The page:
The top Republican on the House Financial Services Committee on Wednesday called on President BidenJoe BidenUN meeting with US, France canceled over scheduling issue Schumer moves to break GOP blockade on Biden's State picks GOP Rep. Cawthorn likens vaccine mandates to 'modern-day segregation' MORE to renominate Jerome Powell as chair of the Federal Reserve board.
In opening remarks during a Wednesday hearing with Powell, Rep. Patrick McHenryPatrick Timothy McHenryLobbying world Eviction ruling puts new pressure on Congress Roughly 90 percent of federal rental aid still untapped: Treasury MORE (R-N.C.) — the panel’s ranking member — said the Fed chief “earned and deserved another term” leading the central bank.
“There's a great deal of uncertainty right now,” McHenry said. “You have proven to be a steady hand throughout this pandemic and ongoing recovery, and you've defended the independence of the Fed. Thank you for your service. Thank you for your leadership.”
“Now, we're going to spend the next three hours telling you everything you've done wrong, but you do deserve another term,” he continued.
McHenry’s endorsement comes as Biden weighs whether to renominate Powell, a Republican elevated to lead the Fed by former President TrumpDonald TrumpUN meeting with US, France canceled over scheduling issue Trump sues NYT, Mary Trump over story on tax history McConnell, Shelby offer government funding bill without debt ceiling MORE in 2017.
The Fed chief is widely liked and respected among lawmakers in both parties for standing up to Trump’s attacks on the central bank’s independence and leading the Fed’s successful efforts to stabilize financial markets during the onset of the coronavirus pandemic. Democrats also praised Powell for his thinly veiled support of a major fiscal response to the pandemic, while Republicans have backed his efforts to pare back some Dodd-Frank regulations.
Rep. Maxine WatersMaxine Moore WatersAdvocates call on top Democrats for 0B in housing investments Cori Bush hits her stride by drawing on activist past Cawthorn to introduce resolution condemning political violence after warning of 'bloodshed' if elections are 'rigged' MORE (D-Calif.), the panel's chairwoman, has not explicitly backed another term for Powell but has effusively praised him during several recent committee hearings.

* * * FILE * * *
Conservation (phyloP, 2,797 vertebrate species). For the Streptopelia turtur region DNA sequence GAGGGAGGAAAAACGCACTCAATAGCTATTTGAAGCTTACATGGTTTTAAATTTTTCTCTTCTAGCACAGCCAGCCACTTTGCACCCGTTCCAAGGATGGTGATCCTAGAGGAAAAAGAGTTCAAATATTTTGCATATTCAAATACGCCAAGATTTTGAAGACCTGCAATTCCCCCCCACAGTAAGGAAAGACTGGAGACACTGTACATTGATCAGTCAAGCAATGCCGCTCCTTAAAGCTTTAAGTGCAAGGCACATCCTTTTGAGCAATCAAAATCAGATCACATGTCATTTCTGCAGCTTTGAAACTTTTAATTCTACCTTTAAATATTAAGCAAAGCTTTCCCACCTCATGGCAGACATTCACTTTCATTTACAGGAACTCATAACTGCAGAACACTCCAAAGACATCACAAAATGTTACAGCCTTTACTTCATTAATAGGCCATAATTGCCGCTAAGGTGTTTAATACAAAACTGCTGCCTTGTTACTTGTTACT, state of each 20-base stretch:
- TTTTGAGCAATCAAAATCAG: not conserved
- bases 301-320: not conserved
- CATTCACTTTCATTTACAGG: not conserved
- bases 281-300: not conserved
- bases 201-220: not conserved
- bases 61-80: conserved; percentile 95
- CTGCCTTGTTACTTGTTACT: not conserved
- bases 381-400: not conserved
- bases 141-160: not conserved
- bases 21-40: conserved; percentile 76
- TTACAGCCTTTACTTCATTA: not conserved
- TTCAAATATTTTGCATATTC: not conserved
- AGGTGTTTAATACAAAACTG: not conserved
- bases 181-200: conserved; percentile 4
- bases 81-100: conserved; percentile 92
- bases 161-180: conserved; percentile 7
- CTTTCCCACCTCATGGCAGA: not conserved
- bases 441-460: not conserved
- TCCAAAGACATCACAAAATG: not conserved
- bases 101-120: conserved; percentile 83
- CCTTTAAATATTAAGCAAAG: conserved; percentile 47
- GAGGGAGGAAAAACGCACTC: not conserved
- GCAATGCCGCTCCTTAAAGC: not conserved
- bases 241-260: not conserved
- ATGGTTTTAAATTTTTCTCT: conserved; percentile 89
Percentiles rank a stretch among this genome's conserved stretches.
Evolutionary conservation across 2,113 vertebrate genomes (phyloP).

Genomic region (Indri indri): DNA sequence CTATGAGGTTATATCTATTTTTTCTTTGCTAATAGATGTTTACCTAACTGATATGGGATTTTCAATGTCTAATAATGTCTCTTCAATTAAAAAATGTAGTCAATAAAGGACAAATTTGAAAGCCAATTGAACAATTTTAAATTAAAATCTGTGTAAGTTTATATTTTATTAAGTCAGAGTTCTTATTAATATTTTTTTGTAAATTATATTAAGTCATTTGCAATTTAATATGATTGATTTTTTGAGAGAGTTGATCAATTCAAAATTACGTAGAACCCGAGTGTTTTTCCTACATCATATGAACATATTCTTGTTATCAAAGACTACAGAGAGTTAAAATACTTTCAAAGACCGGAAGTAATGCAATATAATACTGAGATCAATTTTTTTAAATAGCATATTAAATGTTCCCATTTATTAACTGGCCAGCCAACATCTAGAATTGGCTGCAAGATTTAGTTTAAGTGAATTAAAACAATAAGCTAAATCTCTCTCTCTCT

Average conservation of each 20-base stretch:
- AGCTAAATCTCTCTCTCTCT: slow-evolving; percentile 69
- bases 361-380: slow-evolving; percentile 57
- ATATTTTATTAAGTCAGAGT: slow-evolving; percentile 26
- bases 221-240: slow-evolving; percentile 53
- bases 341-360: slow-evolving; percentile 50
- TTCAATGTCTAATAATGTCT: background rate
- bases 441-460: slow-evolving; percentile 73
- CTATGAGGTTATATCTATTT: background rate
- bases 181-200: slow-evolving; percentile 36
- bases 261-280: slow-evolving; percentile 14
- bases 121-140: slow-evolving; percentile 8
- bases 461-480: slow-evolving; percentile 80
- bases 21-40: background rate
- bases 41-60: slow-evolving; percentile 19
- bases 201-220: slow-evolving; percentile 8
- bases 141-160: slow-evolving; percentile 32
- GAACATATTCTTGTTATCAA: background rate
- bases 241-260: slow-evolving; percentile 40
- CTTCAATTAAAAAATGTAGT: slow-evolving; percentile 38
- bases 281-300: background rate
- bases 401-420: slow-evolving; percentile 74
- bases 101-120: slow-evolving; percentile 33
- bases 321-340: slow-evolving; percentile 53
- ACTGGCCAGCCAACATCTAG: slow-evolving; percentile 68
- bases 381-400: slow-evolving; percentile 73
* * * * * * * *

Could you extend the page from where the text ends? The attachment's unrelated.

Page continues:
Even so, Biden is facing pressure from progressives and financial sector critics to appoint a new chair more closely aligned with his politics.
Only senators vote on nominations, but McHenry’s endorsement suggests Powell would receive broad GOP support in the Senate despite mounting Republican concerns over inflation.
The Labor Department reported Tuesday that the consumer price index, a key gauge of inflation, rose 0.9 percent in June and 5.4 percent in the 12 months leading into last month — each the highest rate since 2008. While consumer prices were widely expected to keep rising, inflation spiked far faster than the consensus 0.5 percent increase projected by economists.
Powell, however, expressed confidence that inflation would cool off as several short-term factors pushing prices higher began to fade out of the economy.
"Strong demand in sectors where production bottlenecks or other supply constraints have limited production has led to especially rapid price increases for some goods and services, which should partially reverse as the effects of the bottlenecks unwind,” Powell said.
“Prices for services that were hard hit by the pandemic have also jumped in recent months as demand for these services has surged with the reopening of the economy.”